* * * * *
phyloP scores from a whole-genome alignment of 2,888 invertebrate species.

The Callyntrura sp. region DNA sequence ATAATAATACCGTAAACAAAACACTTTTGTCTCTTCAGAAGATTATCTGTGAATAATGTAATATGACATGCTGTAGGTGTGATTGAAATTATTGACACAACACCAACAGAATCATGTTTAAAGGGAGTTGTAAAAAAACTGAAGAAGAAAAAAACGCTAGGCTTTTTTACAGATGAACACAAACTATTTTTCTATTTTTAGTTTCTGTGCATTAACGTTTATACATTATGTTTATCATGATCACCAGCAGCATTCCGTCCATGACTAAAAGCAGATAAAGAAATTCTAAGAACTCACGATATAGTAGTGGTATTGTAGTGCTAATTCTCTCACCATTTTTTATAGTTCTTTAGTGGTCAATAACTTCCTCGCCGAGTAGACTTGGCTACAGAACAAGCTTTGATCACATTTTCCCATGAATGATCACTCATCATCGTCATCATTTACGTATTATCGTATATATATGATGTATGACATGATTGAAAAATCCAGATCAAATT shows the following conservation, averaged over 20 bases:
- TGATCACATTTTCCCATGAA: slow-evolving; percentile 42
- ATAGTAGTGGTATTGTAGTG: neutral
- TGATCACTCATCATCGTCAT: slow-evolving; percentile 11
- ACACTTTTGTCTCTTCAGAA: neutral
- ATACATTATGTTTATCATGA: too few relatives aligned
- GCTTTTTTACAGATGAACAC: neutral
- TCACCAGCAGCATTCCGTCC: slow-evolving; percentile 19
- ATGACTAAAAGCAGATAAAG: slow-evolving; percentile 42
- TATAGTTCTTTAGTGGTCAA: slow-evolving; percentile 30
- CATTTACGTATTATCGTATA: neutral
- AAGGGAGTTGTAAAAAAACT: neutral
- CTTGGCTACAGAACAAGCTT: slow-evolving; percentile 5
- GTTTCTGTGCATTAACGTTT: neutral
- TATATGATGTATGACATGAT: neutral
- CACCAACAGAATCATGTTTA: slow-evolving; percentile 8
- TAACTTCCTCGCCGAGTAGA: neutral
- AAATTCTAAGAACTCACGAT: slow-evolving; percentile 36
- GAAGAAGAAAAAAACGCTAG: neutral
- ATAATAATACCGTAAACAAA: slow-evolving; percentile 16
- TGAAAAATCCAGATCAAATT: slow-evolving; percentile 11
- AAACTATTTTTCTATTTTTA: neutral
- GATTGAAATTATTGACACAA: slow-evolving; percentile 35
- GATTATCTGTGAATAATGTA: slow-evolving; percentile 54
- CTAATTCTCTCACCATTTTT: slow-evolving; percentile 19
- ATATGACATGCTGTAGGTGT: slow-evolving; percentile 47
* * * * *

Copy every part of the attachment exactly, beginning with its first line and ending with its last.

phyloP scores from a whole-genome alignment of 2,888 invertebrate species.

The Callyntrura sp. region DNA sequence ATAATAATACCGTAAACAAAACACTTTTGTCTCTTCAGAAGATTATCTGTGAATAATGTAATATGACATGCTGTAGGTGTGATTGAAATTATTGACACAACACCAACAGAATCATGTTTAAAGGGAGTTGTAAAAAAACTGAAGAAGAAAAAAACGCTAGGCTTTTTTACAGATGAACACAAACTATTTTTCTATTTTTAGTTTCTGTGCATTAACGTTTATACATTATGTTTATCATGATCACCAGCAGCATTCCGTCCATGACTAAAAGCAGATAAAGAAATTCTAAGAACTCACGATATAGTAGTGGTATTGTAGTGCTAATTCTCTCACCATTTTTTATAGTTCTTTAGTGGTCAATAACTTCCTCGCCGAGTAGACTTGGCTACAGAACAAGCTTTGATCACATTTTCCCATGAATGATCACTCATCATCGTCATCATTTACGTATTATCGTATATATATGATGTATGACATGATTGAAAAATCCAGATCAAATT shows the following conservation, averaged over 20 bases:
- TGATCACATTTTCCCATGAA: slow-evolving; percentile 42
- ATAGTAGTGGTATTGTAGTG: neutral
- TGATCACTCATCATCGTCAT: slow-evolving; percentile 11
- ACACTTTTGTCTCTTCAGAA: neutral
- ATACATTATGTTTATCATGA: too few relatives aligned
- GCTTTTTTACAGATGAACAC: neutral
- TCACCAGCAGCATTCCGTCC: slow-evolving; percentile 19
- ATGACTAAAAGCAGATAAAG: slow-evolving; percentile 42
- TATAGTTCTTTAGTGGTCAA: slow-evolving; percentile 30
- CATTTACGTATTATCGTATA: neutral
- AAGGGAGTTGTAAAAAAACT: neutral
- CTTGGCTACAGAACAAGCTT: slow-evolving; percentile 5
- GTTTCTGTGCATTAACGTTT: neutral
- TATATGATGTATGACATGAT: neutral
- CACCAACAGAATCATGTTTA: slow-evolving; percentile 8
- TAACTTCCTCGCCGAGTAGA: neutral
- AAATTCTAAGAACTCACGAT: slow-evolving; percentile 36
- GAAGAAGAAAAAAACGCTAG: neutral
- ATAATAATACCGTAAACAAA: slow-evolving; percentile 16
- TGAAAAATCCAGATCAAATT: slow-evolving; percentile 11
- AAACTATTTTTCTATTTTTA: neutral
- GATTGAAATTATTGACACAA: slow-evolving; percentile 35
- GATTATCTGTGAATAATGTA: slow-evolving; percentile 54
- CTAATTCTCTCACCATTTTT: slow-evolving; percentile 19
- ATATGACATGCTGTAGGTGT: slow-evolving; percentile 47